I can't remember the last time I saw a non-geek's laptop or any work laptop with more than 40 or 50 gigs of space used. There's a real opportunity for SSDs to enter the mid-range laptop market and business market with 120-160gig drives.

      Price isn't great now, but the performance is great. Once people get to used to an SSD laptop they'll start to hate their mechanical disk based laptop. They'll be asking "why is this so slow to boot up and why is it slower than yours?" Just like they are now used to multi-c

  • Punny! (Score:5, Interesting)

    by seanmcelroy (207852) on Monday March 07, 2011 @03:39PM (#35409794) Homepage Journal

    The "hard disk sector" consolidates, hmm?

    For a moment, I did a double take and thought of Stac [wikipedia.org].

  • by Xeleema (453073) on Monday March 07, 2011 @03:40PM (#35409796) Homepage Journal

    "...and to commemorate their latest acquisition, Western Digital announces a new line of ultra-green drives...a spokesman had this to say..."

    "Yep, these drives are so power-conservative, they actually stop consuming power permanently 30% faster than our previous line. We're calling them 'Hitachies'"

    • by Belial6 (794905)
      I prefer the working of "These drives use 30% less power of their lifetime than our previous line".
  • by bogaboga (793279) on Monday March 07, 2011 @03:43PM (#35409860)

    'SSDs are going to fail just like hard drives will,' says Chris Bross, Senior Enterprise Recovery engineer at Drivesavers Data Recovery. 'Every storage device will have issues regardless of their underlying technology.'

    I do not see SSDs playing a major role anywhere near the traditional large database especially in financial institutions. In our trials with PostgreSQL that had 17 tables, the largest of which had 23.1 million records and 9 columns on an DELL notebook, these drives failed after about week of intense read/writes!

    My former boss, who was a closed source stooge blamed the DB. Others like me knew these SSDs were not yet ready for prime-time. By the way all this was about 2 years ago. Technology could have changed for the better now.

    • Not really improved. I burned out a REALLY GOOD (best available) SLC SSD in 7 months with a mirrored production workload at a previous jobsite not that long ago.

      Poof. All gone.

      At the FAST conference, was yet another presentation on SSD lifetime burnout mechanisms, news not actually improving in the slightest so far on life. SLC is not good enough; MLC is toast in write-intensive apps.

      Phase-change memory or one of the others, with millions of write cycles per bit, may pull this out, but Flash is not provi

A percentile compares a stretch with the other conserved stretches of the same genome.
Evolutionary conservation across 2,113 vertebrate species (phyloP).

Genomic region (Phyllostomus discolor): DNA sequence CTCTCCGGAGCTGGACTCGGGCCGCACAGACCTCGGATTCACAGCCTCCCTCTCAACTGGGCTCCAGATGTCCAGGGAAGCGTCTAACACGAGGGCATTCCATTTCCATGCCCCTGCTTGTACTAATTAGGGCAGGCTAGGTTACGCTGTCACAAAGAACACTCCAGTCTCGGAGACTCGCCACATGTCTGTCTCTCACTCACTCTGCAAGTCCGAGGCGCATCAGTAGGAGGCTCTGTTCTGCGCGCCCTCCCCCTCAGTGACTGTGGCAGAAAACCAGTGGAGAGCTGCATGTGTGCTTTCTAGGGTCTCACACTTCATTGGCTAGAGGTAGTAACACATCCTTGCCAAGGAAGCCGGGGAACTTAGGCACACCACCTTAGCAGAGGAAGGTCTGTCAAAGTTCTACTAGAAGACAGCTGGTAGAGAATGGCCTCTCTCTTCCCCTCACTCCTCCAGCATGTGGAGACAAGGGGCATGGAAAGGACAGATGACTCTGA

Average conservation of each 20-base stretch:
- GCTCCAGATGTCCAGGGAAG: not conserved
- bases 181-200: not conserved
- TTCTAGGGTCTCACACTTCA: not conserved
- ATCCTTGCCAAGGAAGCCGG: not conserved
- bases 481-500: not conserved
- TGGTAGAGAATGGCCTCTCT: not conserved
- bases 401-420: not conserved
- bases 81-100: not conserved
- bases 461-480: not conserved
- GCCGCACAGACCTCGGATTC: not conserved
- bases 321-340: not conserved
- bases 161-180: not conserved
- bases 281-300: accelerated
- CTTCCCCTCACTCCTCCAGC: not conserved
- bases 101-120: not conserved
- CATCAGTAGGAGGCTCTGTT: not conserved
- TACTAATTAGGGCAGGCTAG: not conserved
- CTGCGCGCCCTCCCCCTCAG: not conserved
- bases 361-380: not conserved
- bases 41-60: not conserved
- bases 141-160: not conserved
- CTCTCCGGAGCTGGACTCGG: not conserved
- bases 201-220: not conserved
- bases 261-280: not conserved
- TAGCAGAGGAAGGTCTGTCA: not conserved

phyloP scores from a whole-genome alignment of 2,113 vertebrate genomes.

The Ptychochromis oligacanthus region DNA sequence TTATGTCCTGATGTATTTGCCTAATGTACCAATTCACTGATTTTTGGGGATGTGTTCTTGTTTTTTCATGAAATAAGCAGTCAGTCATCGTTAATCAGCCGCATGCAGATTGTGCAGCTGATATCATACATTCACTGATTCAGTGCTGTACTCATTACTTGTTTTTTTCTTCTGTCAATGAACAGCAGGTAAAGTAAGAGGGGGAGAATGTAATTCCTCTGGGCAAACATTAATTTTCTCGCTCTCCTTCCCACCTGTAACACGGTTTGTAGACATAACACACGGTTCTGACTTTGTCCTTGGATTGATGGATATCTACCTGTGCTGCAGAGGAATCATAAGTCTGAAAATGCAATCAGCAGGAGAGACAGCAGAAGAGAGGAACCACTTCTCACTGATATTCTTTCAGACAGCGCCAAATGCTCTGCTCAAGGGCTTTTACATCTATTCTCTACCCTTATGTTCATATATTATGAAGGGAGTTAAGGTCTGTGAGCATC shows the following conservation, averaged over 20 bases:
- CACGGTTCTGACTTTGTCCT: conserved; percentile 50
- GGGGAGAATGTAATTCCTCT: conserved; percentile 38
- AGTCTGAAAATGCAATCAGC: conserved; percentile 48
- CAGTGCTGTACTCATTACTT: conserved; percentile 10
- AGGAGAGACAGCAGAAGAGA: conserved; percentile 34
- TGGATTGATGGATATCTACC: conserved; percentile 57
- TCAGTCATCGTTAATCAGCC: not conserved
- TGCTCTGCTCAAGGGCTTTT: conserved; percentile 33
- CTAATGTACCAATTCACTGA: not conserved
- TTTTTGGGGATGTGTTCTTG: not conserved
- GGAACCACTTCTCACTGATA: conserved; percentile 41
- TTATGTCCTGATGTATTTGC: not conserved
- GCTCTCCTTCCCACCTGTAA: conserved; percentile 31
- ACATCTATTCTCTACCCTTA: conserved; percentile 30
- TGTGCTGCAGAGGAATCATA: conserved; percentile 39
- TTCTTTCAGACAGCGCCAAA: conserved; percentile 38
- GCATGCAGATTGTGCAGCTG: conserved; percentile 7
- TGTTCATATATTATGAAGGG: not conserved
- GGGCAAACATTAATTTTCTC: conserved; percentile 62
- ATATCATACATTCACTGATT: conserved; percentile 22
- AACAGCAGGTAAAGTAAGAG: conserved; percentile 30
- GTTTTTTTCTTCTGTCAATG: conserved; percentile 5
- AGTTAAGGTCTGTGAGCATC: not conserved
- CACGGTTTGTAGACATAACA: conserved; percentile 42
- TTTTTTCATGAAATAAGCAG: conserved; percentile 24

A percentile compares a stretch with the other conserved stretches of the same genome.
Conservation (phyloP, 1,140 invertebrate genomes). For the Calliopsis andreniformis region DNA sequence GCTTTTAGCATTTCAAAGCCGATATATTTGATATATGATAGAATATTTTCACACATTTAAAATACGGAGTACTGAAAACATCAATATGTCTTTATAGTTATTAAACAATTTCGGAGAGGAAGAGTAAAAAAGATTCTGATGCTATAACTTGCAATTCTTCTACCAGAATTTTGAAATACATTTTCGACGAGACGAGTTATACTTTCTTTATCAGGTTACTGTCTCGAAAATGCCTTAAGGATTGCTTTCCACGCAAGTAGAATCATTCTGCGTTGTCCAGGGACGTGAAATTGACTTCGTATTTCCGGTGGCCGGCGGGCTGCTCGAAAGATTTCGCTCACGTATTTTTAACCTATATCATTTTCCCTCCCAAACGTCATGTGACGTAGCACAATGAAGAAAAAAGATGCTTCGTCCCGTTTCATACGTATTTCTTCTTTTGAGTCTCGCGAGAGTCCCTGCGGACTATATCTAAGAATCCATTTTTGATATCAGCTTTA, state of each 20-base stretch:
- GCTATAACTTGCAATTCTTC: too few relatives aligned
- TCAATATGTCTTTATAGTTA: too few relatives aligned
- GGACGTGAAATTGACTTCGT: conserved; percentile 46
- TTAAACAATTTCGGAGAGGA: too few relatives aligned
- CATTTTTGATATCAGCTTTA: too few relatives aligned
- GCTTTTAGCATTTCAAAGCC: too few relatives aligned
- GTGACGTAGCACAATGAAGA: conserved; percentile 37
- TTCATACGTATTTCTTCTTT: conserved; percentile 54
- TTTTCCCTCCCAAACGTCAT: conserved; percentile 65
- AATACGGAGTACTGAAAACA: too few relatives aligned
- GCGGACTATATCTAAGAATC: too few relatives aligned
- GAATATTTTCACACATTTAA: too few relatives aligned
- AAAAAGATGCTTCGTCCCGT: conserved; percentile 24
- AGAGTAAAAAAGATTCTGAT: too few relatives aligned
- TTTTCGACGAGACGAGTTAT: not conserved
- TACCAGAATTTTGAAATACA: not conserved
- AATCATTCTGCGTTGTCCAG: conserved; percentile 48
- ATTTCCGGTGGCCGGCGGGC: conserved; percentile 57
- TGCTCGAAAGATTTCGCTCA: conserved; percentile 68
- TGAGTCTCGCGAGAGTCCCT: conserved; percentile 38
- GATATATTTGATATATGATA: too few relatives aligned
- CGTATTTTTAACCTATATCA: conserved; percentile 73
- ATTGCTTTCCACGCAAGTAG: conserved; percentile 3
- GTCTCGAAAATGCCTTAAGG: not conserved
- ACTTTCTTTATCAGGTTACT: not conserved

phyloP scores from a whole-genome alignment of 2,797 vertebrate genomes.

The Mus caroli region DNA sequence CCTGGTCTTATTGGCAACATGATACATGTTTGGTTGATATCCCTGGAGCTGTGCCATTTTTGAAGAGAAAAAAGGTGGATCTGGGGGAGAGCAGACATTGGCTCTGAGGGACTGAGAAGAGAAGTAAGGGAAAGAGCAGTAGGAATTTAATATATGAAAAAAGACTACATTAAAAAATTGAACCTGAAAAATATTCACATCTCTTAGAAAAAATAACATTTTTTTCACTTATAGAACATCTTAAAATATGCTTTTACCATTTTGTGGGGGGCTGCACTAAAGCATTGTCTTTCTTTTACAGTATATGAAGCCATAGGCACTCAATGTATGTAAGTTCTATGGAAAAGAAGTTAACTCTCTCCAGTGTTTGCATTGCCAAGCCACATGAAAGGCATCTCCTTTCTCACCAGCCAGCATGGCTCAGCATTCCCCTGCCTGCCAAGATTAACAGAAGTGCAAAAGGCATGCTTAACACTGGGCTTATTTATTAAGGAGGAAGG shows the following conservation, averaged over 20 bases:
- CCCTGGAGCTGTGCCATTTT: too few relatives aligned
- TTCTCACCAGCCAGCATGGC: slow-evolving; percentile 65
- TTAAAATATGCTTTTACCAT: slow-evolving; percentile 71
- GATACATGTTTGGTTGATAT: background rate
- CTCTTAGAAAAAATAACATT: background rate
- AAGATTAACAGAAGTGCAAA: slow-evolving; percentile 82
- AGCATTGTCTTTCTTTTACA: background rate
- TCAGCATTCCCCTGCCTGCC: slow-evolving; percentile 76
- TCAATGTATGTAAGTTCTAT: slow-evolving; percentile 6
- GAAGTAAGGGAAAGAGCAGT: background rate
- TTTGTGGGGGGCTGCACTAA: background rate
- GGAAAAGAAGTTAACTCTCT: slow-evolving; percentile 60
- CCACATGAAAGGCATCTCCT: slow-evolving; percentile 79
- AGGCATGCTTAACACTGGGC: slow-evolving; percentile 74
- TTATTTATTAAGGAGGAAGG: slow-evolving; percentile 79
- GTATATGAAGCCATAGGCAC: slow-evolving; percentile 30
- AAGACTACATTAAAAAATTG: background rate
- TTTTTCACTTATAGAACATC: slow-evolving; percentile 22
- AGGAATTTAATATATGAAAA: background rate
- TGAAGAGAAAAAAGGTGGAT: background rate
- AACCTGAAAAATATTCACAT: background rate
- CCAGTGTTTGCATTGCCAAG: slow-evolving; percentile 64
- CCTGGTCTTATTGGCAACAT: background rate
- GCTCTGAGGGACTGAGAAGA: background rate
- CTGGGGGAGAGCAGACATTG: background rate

• I think both your boss and you need a refresher course in technology.

      Two years ago, Consumer SSD didn't have proper TRIM features. The drive probably didn't die, just needed a wipe and rewrite. And you were probably using consumer grade OCZ drives, and not the better (and way more expensive) commercial drives, which had the better chips in them (and TRIM).

      If you were doing Database transactions on SSDs, you'd realize that there is no way for HDD to compete with SSD in IOPS. If you really wanted and needed I

      • I've tried to do large database server farm tests on modern enterprise SSDs with TRIM, the best wear load leveling, SLC, etc. They go "poof" at moderate (few months, for my loads) lifetimes.

        IOPS x Lifetime / price is a metric I find useful. Unfortunately, it makes SSD look even worse than it does just on a price basis 8-(

    • by Maeslin (1739760)
      considering SSDs have only a limited number of write cycles, database work with heavy writes would likely be better served by RAM disks if you want ridiculously low access times and very high speeds. Something along the lines of a HyperOS HyperDrive or an ACard ANS-9010 / 9010B would likely be better suited but those solutions also have their own issues (namely a very steep price and loss of data when the battery runs out)
    • by owlstead (636356)

      "My former boss, who was a closed source stooge blamed the DB. Others like me knew these SSDs were not yet ready for prime-time. By the way all this was about 2 years ago. Technology could have changed for the better now."

      That is almost certain. First of all, everybody that is serious in the field will tell you that you that that kind of application requires a enterprise (read: SLC flash drive). Chances are that the SSD you've tested with was an older drive with the failed Micron chipset, or maybe even olde

    • by jedidiah (1196)

      Enterprise SSD units used to be just lots of DRAM with a big battery and a spinny disk.

      The big battery gave you time to flush the RAM to physical disk in the case of a power loss.

    • by losttoy (558557)
      Ben - Is that you? You're fired.
  • I've never been able to get myself to buy Hitachi drives after the deathstar episode.
    http://en.wikipedia.org/wiki/Hitachi_Deskstar [wikipedia.org]

    • by Burdell (228580)

      Just about every major drive vendor has had a similar problem at one point or another. Western Digital's original 3 platter 1.6G drives failed in droves, eventually leading them to replace all of them with a 2 platter version for free. More recently, Seagate had a bad problem with their Barracuda 7200.11 model line; are you also going to avoid Seagate?

      It happens to almost everybody at some point. Do you not buy Intel products because of the Pentium FDIV or F00F bugs? DeWalt power tools used to be great,

    • by CAIMLAS (41445)

      The only reason that was momentous (no pun intended) was because it was IBM that it happened to. At the time, they were the authority on reliable storage, and it came as a bit of a shock to everyone.